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Nature preservation

Nature preservation in the Drawa National Park depends on retaining, renewing, and proper utilization of the nature’s resources, creations, and components.
The resources of nature include:

  • Plants, animals, and mushrooms
  • Natural habitats
  • Creation of inanimate nature
  • Landscape
  • Greenery in the human settlements (manor park, the avenues).

The most important and basic way to preserve the floristic richness is protecting the plant biotopes. The Drawa National Park protects some land fragments form exploitive overuse. The most demanding species of the forest flora have to be removed from the pressures of human interference. The strict preservation zones, where any human interference is prohibited, have been established to serve that purpose. Old trees, dead and decomposing wood, and untouched undergrowth are the biotopes of valuable forest flora, including vascular plants, mosses, fungi, and lichen. Valuable are also non-forest ecosystems: waters (including rivers), and peatbogs, and need to be conserved. Those areas are very sensitive to all disadvantageous changes in their environments, so that the administration of the DPN takes great care to preserve them.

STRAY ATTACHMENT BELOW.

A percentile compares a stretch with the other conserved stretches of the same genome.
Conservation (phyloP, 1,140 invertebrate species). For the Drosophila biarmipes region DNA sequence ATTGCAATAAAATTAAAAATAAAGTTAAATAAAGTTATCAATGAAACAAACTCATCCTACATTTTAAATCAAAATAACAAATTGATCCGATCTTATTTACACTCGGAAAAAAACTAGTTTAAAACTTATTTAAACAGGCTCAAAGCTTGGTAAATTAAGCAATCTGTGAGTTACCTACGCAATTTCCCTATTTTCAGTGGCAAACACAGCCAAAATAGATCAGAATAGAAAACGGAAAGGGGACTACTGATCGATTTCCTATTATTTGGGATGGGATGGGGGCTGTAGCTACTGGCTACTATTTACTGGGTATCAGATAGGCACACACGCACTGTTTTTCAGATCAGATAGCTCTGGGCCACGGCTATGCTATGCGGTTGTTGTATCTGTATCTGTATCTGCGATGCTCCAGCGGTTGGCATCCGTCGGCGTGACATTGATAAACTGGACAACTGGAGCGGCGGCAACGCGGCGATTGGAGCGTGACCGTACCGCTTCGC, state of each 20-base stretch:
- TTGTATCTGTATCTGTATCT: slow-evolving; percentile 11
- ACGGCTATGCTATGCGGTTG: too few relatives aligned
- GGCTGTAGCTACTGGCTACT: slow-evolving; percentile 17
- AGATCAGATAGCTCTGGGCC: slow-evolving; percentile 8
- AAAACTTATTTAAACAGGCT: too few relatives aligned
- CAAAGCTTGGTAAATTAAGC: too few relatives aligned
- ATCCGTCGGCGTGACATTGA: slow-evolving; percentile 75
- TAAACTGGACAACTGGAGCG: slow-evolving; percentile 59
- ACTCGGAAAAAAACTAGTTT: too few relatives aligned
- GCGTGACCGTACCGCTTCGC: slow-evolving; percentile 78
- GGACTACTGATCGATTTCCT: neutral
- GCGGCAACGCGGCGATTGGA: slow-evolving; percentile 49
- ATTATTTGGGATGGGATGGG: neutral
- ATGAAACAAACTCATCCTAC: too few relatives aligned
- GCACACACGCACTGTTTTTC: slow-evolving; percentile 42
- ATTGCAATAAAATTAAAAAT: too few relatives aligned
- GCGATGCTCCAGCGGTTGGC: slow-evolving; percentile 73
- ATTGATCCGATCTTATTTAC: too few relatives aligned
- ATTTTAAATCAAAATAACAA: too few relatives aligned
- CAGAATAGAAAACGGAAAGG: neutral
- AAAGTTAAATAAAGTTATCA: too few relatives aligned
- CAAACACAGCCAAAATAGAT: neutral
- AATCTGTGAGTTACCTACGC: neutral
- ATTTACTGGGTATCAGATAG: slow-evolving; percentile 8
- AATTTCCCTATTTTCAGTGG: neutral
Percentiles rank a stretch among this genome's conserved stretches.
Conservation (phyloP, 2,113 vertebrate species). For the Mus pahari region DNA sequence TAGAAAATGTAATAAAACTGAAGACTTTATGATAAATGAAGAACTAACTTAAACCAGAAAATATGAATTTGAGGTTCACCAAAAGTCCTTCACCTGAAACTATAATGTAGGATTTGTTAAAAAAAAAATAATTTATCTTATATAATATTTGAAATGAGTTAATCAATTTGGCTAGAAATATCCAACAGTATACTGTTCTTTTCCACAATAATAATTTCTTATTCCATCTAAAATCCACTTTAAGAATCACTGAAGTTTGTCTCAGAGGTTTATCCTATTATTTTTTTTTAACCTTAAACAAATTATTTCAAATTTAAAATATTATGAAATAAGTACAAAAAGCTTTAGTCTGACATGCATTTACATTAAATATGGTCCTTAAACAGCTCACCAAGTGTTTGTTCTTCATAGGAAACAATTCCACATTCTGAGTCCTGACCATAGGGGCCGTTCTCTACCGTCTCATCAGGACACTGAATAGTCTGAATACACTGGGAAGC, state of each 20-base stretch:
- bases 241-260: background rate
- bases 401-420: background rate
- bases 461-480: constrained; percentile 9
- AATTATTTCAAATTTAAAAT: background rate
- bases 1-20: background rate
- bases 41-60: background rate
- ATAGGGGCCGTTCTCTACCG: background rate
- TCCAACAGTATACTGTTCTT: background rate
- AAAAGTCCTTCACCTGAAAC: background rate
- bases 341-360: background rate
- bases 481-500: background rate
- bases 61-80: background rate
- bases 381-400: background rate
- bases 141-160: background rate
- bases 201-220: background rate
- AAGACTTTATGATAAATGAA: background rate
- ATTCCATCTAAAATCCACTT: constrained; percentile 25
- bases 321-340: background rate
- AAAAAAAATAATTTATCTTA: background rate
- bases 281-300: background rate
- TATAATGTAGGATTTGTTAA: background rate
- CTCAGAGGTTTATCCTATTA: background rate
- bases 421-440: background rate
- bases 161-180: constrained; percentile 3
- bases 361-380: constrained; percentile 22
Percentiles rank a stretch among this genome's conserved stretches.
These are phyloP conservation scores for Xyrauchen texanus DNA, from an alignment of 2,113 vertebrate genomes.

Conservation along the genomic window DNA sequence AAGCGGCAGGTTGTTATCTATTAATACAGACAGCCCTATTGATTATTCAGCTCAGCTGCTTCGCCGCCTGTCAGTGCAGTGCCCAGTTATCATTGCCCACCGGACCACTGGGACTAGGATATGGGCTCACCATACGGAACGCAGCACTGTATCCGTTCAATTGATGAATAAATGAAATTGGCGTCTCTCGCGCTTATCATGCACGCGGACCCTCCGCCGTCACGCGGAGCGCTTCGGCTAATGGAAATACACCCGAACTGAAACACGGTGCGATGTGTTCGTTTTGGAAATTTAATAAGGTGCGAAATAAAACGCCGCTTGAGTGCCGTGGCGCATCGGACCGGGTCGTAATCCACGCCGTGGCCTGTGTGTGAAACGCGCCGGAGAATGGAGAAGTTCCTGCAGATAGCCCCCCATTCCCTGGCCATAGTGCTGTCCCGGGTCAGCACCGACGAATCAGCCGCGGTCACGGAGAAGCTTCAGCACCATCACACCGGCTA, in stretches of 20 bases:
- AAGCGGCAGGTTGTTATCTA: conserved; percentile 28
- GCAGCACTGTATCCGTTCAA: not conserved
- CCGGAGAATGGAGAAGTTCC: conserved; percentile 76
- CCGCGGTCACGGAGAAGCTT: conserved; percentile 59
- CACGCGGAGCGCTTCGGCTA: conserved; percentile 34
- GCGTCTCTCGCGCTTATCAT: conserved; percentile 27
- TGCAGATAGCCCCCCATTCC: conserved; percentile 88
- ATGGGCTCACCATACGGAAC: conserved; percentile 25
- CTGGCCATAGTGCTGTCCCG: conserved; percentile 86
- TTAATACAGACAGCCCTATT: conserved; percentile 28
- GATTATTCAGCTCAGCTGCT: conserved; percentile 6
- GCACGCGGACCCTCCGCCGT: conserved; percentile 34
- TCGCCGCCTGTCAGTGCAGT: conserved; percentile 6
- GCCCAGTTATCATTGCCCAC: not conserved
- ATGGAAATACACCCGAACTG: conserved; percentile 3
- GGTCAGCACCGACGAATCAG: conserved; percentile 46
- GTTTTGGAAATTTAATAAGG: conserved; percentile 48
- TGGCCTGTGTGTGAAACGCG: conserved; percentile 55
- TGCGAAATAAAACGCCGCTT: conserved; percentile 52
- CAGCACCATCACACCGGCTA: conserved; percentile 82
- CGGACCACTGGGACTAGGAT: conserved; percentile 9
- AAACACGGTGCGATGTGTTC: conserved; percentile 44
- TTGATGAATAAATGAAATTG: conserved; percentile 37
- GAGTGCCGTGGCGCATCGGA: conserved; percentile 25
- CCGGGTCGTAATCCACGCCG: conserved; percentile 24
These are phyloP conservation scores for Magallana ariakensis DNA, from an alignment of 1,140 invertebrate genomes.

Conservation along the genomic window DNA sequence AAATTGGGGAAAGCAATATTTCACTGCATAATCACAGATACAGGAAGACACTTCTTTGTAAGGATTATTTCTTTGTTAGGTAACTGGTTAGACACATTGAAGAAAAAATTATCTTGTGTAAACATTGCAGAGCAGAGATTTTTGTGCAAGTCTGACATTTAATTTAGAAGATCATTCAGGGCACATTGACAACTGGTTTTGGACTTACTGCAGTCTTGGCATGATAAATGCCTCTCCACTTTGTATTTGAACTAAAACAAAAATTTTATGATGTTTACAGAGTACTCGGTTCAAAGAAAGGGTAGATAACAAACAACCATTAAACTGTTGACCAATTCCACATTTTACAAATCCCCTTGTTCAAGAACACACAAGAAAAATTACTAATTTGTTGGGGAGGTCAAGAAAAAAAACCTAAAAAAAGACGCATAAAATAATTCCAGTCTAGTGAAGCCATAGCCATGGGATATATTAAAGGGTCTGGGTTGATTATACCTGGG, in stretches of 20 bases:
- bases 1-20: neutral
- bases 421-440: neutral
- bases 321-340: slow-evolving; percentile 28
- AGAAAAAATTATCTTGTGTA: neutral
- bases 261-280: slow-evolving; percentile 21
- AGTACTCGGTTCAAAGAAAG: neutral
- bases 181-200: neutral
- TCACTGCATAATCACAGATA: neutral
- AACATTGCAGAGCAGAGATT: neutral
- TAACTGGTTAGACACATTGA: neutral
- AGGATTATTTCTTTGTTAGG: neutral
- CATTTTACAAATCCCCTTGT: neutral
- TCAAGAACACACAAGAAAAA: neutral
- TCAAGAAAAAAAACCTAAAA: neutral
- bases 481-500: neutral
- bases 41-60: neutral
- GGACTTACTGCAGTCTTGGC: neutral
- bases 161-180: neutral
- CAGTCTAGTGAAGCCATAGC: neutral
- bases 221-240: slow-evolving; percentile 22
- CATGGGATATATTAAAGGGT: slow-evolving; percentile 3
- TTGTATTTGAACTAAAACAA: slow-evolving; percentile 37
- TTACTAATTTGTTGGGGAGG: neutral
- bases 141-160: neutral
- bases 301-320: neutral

Preservation of these ecosystems depends mostly on retaining proper water relations, supporting hydrological functions performed by those ecosystems, retaining the diversity of species, and counteracting the anthropogenic eutrophization. Meadows also belong to the non-forest ecosystems. They have to be utilized in the traditional way to ensure their richness of flora and fauna. Presently such methods of cultivation tend to be economically disadvantageous, therefore the DPN administration interfere with these habitats by preventing their overgrowing with shrubs and trees, or their dehydration. For this purpose, abandoned meadows are still being moved and superfluous shrubs removed. Because of these actions being taken, we can still pride ourselves in a large population of orchids, dragonflies, and day butterflies, which enables us to keep in balance the biotopes of birds and mammals. Aside from that, we retain the open space, which adds to the natural beauty of the Park’s landscape. These types of works are being annually performed on 67ha on average.